Despite protests over their Gaza office being destroyed, the Associated Press is still managing to get the news out
by Richard Friedman
So figure this one out.
On May 15, after warning those inside to evacuate, Israel demolished a Gaza high-rise that housed Hamas military intelligence offices.
The building also housed the Associated Press and other media organizations. AP officials were infuriated.
AP’s CEO Gary Pruitt said, “The world will know less about what is happening in Gaza because of what happened today.”
Despite the fact that AP was notified one hour in advance that the building would be bombed, and there were no casualties, he added, “We narrowly avoided a terrible loss of life.”
This comment came from the Committee to Protect Journalists: “This latest attack on a building long known by Israel to house international media raises the specter that the Israel Defense Forces is deliberately targeting media facilities in order to disrupt coverage of the human suffering in Gaza.”
The reality, though, is that media organizations typically have contingency plans to continue coverage in case of disruption and AP stories continued to flow out of Gaza in the aftermath of the incident.
In essence, nothing was done to disrupt coverage of the human suffering in Gaza.
Israeli intelligence officials have briefed the Biden administration on the background and purpose of the high-rise incident and reports are that administration officials were satisfied.
AP has asked for evidence from Israel that there were Hamas operatives and offices in the building. Israel does not intend to share this information because it would jeopardize highly valuable confidential sources.
What’s interesting about AP’s request is that it had a large team of reporters in the building who likely knew that Hamas had a base of operations there. Or is AP’s Gaza team incapable, unwilling or afraid to find the proof themselves?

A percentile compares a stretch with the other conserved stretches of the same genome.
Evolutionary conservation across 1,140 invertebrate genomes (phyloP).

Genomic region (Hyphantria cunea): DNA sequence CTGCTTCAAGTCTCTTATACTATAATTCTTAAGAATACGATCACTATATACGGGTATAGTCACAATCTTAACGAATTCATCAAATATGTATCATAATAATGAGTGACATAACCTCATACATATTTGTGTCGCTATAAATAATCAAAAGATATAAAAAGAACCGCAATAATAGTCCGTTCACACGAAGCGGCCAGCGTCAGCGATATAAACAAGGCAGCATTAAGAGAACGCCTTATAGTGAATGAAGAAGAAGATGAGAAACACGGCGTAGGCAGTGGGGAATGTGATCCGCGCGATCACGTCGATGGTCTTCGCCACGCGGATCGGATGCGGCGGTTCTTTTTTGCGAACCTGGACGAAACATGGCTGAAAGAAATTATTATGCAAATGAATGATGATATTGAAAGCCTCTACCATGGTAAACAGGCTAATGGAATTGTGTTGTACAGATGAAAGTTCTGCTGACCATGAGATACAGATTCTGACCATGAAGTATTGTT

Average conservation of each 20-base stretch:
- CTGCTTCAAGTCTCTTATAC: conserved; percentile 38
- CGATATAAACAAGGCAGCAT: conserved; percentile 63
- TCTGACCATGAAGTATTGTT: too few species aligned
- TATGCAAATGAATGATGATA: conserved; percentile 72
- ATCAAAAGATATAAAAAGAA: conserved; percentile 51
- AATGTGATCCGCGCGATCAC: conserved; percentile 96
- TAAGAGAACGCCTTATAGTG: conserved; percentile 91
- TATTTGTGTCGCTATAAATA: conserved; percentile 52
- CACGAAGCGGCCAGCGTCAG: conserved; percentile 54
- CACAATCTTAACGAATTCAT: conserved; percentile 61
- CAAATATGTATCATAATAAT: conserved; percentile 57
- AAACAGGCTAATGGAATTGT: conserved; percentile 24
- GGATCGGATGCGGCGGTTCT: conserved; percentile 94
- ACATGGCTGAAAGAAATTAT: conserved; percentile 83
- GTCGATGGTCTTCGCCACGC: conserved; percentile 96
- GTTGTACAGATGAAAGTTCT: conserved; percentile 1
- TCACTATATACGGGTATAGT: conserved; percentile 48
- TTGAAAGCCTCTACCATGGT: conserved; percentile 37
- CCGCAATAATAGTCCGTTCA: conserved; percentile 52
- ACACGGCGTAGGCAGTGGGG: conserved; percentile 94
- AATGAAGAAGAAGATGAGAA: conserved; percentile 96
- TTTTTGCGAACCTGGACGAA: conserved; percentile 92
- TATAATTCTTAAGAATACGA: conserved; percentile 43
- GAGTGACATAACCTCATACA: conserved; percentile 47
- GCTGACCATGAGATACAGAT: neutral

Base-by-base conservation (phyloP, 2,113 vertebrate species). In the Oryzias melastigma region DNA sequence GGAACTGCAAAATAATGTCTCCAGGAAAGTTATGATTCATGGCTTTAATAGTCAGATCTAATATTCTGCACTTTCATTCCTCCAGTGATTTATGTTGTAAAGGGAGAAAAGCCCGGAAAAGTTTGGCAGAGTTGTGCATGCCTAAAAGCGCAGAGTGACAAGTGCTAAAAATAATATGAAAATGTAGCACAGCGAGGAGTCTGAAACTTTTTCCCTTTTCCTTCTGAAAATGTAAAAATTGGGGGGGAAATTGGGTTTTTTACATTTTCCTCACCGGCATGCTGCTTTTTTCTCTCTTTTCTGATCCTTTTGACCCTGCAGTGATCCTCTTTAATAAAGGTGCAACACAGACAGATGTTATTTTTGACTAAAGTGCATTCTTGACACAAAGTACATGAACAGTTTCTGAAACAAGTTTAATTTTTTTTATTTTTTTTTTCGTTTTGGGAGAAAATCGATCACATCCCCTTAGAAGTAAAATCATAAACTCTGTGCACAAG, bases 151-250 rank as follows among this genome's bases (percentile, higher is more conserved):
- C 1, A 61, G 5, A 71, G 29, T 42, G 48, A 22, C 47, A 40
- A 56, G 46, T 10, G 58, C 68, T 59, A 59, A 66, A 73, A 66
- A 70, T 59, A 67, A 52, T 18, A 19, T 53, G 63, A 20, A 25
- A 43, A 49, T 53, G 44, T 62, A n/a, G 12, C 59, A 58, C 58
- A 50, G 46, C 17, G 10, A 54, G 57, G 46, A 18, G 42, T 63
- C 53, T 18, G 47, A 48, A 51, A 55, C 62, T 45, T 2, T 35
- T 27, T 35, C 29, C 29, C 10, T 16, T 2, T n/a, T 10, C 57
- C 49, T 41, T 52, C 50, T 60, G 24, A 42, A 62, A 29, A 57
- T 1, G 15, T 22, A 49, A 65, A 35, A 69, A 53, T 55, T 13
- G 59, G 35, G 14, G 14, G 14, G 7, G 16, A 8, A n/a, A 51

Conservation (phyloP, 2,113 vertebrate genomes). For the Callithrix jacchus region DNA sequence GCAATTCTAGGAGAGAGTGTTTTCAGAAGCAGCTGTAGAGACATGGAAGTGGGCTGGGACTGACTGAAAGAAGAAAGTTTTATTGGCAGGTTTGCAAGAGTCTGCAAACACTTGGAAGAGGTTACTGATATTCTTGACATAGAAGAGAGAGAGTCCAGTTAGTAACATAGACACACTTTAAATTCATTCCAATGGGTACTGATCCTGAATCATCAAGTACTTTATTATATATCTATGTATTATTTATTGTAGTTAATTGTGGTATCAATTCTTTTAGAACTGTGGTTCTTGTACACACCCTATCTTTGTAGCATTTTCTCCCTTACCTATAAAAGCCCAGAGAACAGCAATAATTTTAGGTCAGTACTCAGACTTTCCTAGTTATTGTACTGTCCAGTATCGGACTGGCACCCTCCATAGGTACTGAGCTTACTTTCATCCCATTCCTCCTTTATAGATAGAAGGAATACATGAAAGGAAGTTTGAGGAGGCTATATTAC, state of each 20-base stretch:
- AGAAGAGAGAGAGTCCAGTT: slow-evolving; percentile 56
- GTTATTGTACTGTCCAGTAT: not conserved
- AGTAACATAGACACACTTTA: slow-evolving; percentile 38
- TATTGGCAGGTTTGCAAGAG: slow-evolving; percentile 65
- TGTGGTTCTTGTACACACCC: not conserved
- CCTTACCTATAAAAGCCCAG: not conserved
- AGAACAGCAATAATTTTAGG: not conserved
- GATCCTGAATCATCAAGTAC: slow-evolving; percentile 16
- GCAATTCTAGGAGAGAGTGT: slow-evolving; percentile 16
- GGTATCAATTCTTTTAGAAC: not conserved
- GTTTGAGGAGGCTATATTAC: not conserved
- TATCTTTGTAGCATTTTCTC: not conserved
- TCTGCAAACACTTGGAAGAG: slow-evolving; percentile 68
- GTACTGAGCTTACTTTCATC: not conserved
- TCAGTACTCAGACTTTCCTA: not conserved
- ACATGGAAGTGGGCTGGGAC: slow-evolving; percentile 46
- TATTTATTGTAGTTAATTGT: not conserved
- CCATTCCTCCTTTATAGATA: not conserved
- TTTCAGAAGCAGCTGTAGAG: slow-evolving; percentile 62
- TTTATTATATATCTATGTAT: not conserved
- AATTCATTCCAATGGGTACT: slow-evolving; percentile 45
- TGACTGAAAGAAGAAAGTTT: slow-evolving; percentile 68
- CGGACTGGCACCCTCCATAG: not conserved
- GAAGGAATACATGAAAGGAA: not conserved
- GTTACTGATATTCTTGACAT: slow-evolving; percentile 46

AP’s Pruitt ought to be asking himself and his organization, how did we miss this story, and if we were sharing a building with Hamas military intelligence how could we have not known this?
In an editorial on May 16 defending Israel’s actions in Gaza, the Wall Street Journal observed: “Israel’s government says the multistory building was also used by Hamas for intelligence purposes. AP says it had no knowledge of this, but this wasn’t the National Press Club in Washington, D.C. Using civilians and journalists as shields is a common Hamas tactic, and Hamas isn’t likely to have shared its plans with Western journalists.”
But in 2014, Matti Friedman (no relation), a former AP reporter in Jerusalem, wrote “The AP staff in Gaza City would witness a rocket launch right beside their office, endangering reporters and other civilians nearby—and the AP wouldn’t report it, not even in AP articles about Israeli claims that Hamas was launching rockets from residential areas. (This happened.) Hamas fighters would burst into the AP’s Gaza bureau and threaten the staff — and the AP wouldn’t report it. (This also happened.)”
He also said footage would be filmed of civilians being brought to Shifa Hospital in Gaza City, then Hamas officials would order cameras turned off when their wounded fighters were brought in, to feed a narrative that Israel was just killing civilians. Any reporter straying from the Hamas line would likely receive a “visit” from the group.
An article in the Columbia Journalism Review, based largely on AP’s response, disputed some of Friedman’s claims.
Nonetheless, the conflict continues, with Israel defending itself against Hamas and the other terrorist groups who persist in trying to kill as many Israeli civilians as possible, firing deadly rockets indiscriminately into their homes, commercial centers and public spaces.
AP is still in business, having experienced an unfortunate disruption that was not life-threatening. Meanwhile Israeli citizens — because of Hamas embedding itself in civilian centers such as this one — are continuing to have their lives threatened.